Frontier Status Report #20 - 21
Frontier Status Report #20 - 21
October 24, 1996
Dale M. Gray
It has been a quiet two weeks on the Frontier. Only one Chinese rocket was launched. Launch delays were announced for both the ESA and Russian launch programs. However, the frontier moves on with new camps opening up and old camps revitalized by new technology. China, Brazil, and Canada have announced plans for major upgrades to their own space launch capabilities.
Preparations for the scheduled November 8 launch of Shuttle Columbia are moving forward smoothly. The terminal countdown demonstration test is being conducted and hypergolic fuels are being loaded. The mission will conduct research utilizing the Wake Shield Facility-3 and ORFEUS-SPAS-2 (NASA).
As he enters his second month in space, John Blaha appears to be adapting to the routines of station life. He is conducting a number of experiments. No major problems have been encountered on the station, however, the Russian resupply of the station has been pushed back due to lack of available rockets. The manufacturing of boosters has radically decreased in number in recent years -- due largely to radically underfunded programs (FLATODAY).
The European Space Agency is planning to buy 3 more $480 million Meteosat meteorological satellites from Aerospatiale's Space & Defense Div. The second-generation MSG satellites will be launched from 2002-07 and operated by Eumetsat (AW&ST).
The scheduled November 7 launch of the Malaysian Measat-2 and Arabsat 2A on an Ariane 4 rocket has been delayed to November 13.
Canadian Akjuit Aerospace has signed an agreement with Russia's Scientific and Technological Center Complex to launch Russian Start boosters from a proposed commercial spaceport in northern Manitoba. Construction on Spaceport Canada near Churchill, Manitoba, will begin next summer with the first Start booster launch in late 1998 (AW&ST).
Brazil has signed a $10 million contract with Matra Marconi Space to provide their military with satellite communication terminals (AW&ST).
Brazil has also recently announced that in early 1997 they are preparing to launch a 190-kg telecommunication satellite with a VLS-1 type carrier rocket from their Alcantara Launching Center in northern Brazil (FLATODAY).
Sunday October 20, China launched a Long March 2-D rocket from the Jiuquan launch center in the Gansu province. The booster carried a Chinese manufactured retrievable satellite carrying scientific and technological instruments to LEO where it will conduct experiments for 15 days (FLATODAY).
China has also formally announced plans to upgrade their boosters to the equivalent of the Ariane 5 and hope to orbit their own astronauts in 1999 (AW&ST). The Chinese manned space program has long been in the works, but the announcement was timed for release at the congress of the International Astronautical Federation, which was meeting in Beijing. The announcement was part of the celebration of 50 years as a communist state. Inmar-Tass reported that China is discontent because they are not participating in the International Space Station (FLATODAY). As with other frontiers, the prestige of participation is no small motivator (DMG Frontier model). It is speculated that, orbiting their own astronauts, they would come into any future space negotiations as a major player. However, as a closed society, China's motivation is anything but clear. Currently only the United States and Russia have the capability of placing humans into orbit (FLATODAY).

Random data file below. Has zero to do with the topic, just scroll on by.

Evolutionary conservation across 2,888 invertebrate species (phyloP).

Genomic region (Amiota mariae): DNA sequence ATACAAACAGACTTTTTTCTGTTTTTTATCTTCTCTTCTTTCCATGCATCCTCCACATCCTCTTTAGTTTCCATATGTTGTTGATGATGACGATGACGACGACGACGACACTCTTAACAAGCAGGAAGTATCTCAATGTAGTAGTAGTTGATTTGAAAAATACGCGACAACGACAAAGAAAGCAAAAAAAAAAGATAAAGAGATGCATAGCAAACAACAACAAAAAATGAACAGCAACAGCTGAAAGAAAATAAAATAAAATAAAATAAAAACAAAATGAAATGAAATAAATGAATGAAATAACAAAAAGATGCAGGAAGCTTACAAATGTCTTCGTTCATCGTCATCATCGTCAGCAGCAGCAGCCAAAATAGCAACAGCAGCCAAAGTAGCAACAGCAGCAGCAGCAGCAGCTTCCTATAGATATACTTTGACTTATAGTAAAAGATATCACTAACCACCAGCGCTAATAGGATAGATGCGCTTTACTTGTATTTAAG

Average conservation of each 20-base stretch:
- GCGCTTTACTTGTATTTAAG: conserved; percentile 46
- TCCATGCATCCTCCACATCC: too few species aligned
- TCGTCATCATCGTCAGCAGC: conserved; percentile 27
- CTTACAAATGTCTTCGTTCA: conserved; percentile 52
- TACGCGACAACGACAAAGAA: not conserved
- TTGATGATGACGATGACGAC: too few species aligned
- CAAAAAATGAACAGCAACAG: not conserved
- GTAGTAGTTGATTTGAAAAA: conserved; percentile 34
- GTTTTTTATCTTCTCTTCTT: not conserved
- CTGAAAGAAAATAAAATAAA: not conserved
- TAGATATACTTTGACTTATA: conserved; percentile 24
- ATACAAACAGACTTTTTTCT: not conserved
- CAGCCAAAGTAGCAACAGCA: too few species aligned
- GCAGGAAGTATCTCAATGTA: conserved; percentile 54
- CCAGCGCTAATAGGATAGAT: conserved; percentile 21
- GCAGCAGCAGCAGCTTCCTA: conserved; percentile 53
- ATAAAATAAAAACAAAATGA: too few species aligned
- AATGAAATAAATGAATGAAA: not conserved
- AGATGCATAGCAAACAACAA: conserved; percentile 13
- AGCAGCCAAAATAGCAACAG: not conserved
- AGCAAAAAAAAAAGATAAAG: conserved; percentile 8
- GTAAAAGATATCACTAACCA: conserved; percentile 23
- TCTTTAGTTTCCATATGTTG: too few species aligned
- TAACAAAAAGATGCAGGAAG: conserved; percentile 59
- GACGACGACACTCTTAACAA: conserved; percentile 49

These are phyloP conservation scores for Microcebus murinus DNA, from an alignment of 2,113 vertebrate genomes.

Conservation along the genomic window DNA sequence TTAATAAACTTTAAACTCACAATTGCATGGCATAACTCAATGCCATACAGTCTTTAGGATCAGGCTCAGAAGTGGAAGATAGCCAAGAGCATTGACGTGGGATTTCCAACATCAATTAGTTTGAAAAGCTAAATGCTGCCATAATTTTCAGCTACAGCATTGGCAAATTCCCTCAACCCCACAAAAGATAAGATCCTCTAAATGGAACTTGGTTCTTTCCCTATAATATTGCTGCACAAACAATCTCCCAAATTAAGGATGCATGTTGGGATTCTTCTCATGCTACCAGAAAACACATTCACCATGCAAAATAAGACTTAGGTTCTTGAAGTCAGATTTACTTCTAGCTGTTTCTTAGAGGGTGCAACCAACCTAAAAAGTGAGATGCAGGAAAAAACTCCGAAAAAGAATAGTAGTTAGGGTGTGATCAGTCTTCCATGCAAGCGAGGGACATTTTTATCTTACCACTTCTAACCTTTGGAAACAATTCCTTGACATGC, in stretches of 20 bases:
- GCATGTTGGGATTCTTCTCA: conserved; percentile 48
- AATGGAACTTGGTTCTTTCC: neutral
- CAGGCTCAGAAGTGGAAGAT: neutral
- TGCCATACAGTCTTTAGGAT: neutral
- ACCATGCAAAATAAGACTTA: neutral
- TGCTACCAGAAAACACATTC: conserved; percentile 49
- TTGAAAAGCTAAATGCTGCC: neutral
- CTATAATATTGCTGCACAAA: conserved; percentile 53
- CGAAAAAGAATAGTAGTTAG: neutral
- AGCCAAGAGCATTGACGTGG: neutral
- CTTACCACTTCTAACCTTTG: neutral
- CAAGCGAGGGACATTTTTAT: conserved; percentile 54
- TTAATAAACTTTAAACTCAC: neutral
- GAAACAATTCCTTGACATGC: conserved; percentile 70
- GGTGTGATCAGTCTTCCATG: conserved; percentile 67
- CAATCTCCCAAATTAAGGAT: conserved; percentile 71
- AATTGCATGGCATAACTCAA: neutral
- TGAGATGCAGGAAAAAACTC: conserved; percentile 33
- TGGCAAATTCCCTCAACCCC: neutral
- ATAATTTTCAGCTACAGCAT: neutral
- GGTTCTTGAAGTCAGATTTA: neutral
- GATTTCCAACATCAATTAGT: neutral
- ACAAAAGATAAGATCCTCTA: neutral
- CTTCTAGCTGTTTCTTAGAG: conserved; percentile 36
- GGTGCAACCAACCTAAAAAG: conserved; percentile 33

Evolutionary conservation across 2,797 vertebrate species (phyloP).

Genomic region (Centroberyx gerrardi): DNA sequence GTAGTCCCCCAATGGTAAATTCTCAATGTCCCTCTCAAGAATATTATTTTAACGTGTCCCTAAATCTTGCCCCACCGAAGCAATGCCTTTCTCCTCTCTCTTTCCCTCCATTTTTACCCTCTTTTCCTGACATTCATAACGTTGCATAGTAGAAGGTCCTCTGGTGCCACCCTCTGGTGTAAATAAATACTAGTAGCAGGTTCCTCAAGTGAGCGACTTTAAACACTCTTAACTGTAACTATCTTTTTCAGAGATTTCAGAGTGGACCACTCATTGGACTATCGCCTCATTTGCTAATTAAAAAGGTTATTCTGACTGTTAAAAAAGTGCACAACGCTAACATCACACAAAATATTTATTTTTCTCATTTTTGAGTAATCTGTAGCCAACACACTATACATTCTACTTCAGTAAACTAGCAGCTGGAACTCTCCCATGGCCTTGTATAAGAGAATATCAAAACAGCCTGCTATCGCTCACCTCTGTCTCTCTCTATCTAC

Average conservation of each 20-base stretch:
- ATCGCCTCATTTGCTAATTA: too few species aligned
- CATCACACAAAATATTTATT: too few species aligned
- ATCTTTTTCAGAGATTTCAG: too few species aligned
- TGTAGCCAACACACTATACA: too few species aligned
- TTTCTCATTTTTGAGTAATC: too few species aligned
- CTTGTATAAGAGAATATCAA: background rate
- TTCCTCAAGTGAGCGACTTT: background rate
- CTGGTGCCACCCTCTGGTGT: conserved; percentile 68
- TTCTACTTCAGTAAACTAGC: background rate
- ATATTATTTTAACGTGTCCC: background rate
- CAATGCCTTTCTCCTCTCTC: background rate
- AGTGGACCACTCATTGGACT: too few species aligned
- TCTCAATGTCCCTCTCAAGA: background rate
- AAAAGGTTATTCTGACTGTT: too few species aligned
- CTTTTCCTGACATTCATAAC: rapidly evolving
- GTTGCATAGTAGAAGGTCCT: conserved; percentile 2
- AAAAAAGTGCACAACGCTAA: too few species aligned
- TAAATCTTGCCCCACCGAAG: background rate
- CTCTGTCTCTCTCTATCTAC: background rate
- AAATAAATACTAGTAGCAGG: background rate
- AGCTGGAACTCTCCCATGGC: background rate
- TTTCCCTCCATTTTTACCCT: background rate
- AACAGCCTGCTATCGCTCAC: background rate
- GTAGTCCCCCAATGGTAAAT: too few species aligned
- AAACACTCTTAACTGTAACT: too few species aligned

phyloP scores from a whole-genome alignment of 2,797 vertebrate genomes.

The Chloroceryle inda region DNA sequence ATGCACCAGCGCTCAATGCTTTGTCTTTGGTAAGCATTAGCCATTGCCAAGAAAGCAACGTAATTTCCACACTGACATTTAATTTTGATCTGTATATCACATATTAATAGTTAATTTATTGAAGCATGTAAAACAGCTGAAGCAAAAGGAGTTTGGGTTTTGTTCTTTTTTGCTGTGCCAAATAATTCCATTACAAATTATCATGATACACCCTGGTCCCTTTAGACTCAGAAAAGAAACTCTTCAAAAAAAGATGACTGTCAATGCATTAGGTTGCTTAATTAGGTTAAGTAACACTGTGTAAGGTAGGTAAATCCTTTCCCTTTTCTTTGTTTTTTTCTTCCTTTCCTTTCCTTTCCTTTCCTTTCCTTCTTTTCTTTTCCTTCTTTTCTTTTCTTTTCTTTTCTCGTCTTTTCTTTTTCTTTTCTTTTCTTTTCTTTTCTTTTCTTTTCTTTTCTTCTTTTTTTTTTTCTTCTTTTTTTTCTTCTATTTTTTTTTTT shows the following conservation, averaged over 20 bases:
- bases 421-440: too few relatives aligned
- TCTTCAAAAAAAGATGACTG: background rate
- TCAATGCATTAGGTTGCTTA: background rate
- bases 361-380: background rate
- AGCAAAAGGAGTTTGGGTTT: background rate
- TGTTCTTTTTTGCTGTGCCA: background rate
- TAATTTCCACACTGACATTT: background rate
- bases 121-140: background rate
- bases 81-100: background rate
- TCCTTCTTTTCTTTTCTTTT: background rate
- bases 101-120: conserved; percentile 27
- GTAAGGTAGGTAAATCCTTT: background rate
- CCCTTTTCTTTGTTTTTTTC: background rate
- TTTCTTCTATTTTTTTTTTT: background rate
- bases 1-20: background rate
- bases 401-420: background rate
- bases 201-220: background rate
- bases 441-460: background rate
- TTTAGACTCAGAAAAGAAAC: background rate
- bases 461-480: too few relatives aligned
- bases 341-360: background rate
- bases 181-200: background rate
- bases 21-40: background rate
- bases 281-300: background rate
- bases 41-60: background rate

Washington-headquartered WorldSpace plans to create a $750-million Digital Audio Broadcasting (DAB) network to provide digital radio programming to remote locations in 11 countries in Asia, Africa, the Middle East, the Caribbean and South America. The company has an FCC license for portable satellite service and expects to launch their first three Matra Marconi Space-built satellites from Ariane boosters in 1998-1999. In the first year of operation, 1 million $100 DAB receivers built by TIW (Santa Clara) are expected to be sold with an additional 183 million in the next 10 years. The business is expected to generate profits after the first 2 years of satellite operation. U.S. Satellite Digital Audio Radio Services, Europe's satellite-relayed Eureka-147 and Indonesia's IndoStar are expected to become WorldSpace's competitors (AW&ST).
Inmarsat has introduced a 2-kg satellite phone that has been dubbed the "world's smallest mobile satellite phone." Part of a new family of Inmarsat phones utilizing the powerful new Inmarsat-3 satellites, the phones will be able to operate over 80% of the world's land mass. The new phones cost $3,000, with $3-per-minute air time.
The major components of the Cassini spacecraft have been assembled in preparation for acoustic and thermal testing. The craft is scheduled to be launched next October and will arrive at Saturn in 2004.
Observations using the Hubble Space Telescope's Goddard High-Resolution Spectrograph have revealed that Ganymede may have a thin oxygen atmosphere. Astronomers from Johns Hopkins University and the Space Telescope Science Institute studied the ultraviolet observations to determine that the moon's atmosphere is roughly equivalent to Earth's at several hundred kilometers. The oxygen is likely to have come from water molecules on the planet's surface (AW&ST).
FRONTIER POPULATION REPORT
The population of the frontier remains at 3: two Russian sojourners and an American sojourner on MIR.
Additional web formatting by Simone Cortesi. FSR is also archived on the web at cortesi.com.
Copyright © 2001 Artemis Society International, for the contributors. Updated Sat, Oct 20, 2001
Maintained with WebSite Director. Internet services provided courtesy of CyberTeams.